How should we live out the Christian life?
Although some may choose to debate the answer to this question based upon their own thoughts and opinions, God has given us clear answers woven throughout His Word. One such case is found in the Apostle Paul’s letter to the church of Rome. In chapter twelve, he begins by encouraging the believers to present their bodies as living sacrifices for service to God and His church. He then proceeds to give clear practical instruction on how we are to live out our Christian lives.
W.H. Griffith Thomas, preacher of the early 1900’s and author of a devotional commentary on the book of Romans wrote,
“Now we are to see the moral and practical consequences of these doctrines in order that we may reproduce in our life ‘the fruits of righteousness’. The Apostle’s mind has been convinced, and his heart stirred by the revelation of God’s righteousness. It now remains to emphasize the practical, joyous expression of this in daily living.”
Paul begins in verse 9 with clear, concise instruction on the Christian’s personal responsibility. Here, he lays the foundation. Once saved, we must take account of our own lives. He writes,
Let love be genuine
Abhor what is evil;
Hold fast to what is good.
Well known theologian and commentary author Matthew Henry, states “Now all our duty towards one another is summed up in one word, and that a sweet word, love. In that is laid the foundation of all our mutual duty.”
Let love be genuine
Sometimes things can best be explained by contrast. The Apostle John used this approach when he wrote, “Little children, let us not love in word or talk but in deed and in truth” (1 John 3:18).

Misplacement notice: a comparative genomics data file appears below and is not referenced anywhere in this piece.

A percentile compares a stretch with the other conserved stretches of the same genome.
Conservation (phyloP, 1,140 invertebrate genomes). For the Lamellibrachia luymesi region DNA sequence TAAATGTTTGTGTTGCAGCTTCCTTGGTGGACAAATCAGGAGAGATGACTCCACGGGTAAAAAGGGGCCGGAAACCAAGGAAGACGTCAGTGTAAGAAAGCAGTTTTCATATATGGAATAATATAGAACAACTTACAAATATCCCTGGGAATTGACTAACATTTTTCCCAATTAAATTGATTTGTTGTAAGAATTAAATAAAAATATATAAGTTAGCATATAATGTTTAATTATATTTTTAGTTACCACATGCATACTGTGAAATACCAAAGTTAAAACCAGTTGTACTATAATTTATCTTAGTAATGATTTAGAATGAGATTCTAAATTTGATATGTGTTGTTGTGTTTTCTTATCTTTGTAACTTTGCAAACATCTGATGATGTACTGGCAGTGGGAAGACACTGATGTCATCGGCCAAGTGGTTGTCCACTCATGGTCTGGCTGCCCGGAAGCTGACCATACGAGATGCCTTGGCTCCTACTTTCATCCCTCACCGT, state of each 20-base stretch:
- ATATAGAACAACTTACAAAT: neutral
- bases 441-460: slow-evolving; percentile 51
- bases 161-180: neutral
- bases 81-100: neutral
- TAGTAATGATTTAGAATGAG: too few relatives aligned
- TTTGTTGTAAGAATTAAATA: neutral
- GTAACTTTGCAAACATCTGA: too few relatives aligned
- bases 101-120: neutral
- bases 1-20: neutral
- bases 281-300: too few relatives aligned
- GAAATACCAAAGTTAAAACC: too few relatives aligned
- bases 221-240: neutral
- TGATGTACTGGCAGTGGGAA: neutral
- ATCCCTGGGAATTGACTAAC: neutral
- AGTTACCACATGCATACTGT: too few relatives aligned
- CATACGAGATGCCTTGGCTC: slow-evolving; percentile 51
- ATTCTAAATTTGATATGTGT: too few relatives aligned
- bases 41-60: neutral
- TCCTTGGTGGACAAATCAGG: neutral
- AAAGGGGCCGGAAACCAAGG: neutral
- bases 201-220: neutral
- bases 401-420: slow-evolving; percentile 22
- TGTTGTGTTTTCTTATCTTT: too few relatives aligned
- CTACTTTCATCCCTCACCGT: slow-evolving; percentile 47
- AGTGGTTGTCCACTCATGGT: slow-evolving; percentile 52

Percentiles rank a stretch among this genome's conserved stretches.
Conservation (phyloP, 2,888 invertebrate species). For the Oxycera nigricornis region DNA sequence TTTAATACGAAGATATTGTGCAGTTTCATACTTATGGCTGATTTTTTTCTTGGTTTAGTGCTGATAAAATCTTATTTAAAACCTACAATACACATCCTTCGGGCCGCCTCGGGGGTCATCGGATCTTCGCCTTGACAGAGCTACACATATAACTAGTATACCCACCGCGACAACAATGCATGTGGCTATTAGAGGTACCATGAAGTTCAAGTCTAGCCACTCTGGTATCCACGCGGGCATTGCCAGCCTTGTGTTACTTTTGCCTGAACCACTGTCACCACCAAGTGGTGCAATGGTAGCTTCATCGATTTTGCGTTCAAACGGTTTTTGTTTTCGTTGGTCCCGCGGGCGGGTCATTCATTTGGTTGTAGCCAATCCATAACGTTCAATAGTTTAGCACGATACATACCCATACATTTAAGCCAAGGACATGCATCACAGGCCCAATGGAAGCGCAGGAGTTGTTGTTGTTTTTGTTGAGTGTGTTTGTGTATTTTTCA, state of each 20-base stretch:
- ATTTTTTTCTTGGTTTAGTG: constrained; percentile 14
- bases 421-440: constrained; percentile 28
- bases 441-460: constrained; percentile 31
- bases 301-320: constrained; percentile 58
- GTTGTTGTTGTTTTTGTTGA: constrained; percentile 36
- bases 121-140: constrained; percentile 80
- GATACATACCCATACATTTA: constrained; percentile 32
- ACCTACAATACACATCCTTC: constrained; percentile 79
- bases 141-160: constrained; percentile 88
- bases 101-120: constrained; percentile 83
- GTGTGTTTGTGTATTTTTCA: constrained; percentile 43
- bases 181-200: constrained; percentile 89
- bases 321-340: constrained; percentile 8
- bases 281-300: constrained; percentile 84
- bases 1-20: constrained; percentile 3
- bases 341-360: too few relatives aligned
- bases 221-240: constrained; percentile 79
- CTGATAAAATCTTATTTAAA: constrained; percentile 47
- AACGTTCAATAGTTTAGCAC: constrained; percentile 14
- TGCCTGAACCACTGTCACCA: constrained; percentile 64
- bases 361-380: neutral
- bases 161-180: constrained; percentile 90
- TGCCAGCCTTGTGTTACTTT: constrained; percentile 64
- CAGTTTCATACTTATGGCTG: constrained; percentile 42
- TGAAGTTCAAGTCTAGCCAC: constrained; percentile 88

Genuine love is not just in the words we say. Words and even actions can be deceiving. Some may act loving as long as it serves their personal interests. However, that was never truly love. “The right love is love unfeigned: not as the kiss of an enemy, which are deceitful” (Henry).
Perhaps the best example of such feigned love was in the supposed friend and disciple of Jesus; the traitor, Judas.
“While he [Jesus] was still speaking, Judas came, one of the twelve, and with him a great crowd with swords and clubs, from the chief priests and the elders of the people. Now the betrayer had given them a sign, saying, ‘The one I will kiss is the man; seize him.’ And he came up to Jesus at once and said, ‘Greetings, Rabbi!’ And he kissed him” (Matthew 26:47-49).
The Apostle Paul calls for us as believers to let love be genuine.
The word genuine here literally means without hypocrisy.
It means a love that is real and true; a love that is not fake, just pretending, a counterfeit, i.e. lying. Love is about commitment and devotion, about loyalty and standing strong with others through the storms. In his letter to the Corinthian church, the Apostle Paul gives a good definition of genuine love.
“If I speak in the tongues of men and of angels, but have not love, I am a noisy gong or a clanging cymbal. And if I have prophetic powers, and understand all mysteries and all knowledge, and if I have all faith, so as to remove mountains, but have not love, I am nothing. If I give away all I have, and if I deliver up my body to be burned, but have not love, I gain nothing. Love is patient and kind; love does not envy or boast; it is not arrogant or rude. It does not insist on its own way; it is not irritable or resentful; it does not rejoice at wrongdoing, but rejoices with the truth. Love bears all things, believes all things, hopes all things, endures all things. Love never ends.” (1 Corinthians 12:1-8a).
Genuine love is not easy.
As part of our personal responsibility, we are also called to abhor or hate what is evil. The word translated abhor here literally means to shrink from. I.e. stay away, don’t go near, avoid it. To further illustrate the concept here, one may consider the following passage from the Greek historian Herodotus explaining how much the Egyptians abhorred or hated pigs.
“The pig is accounted by the Egyptians an abominable animal; if any of them in passing by touch a pig, he goes into the river and dips himself forthwith in the water together with his garments (Histories II, 47).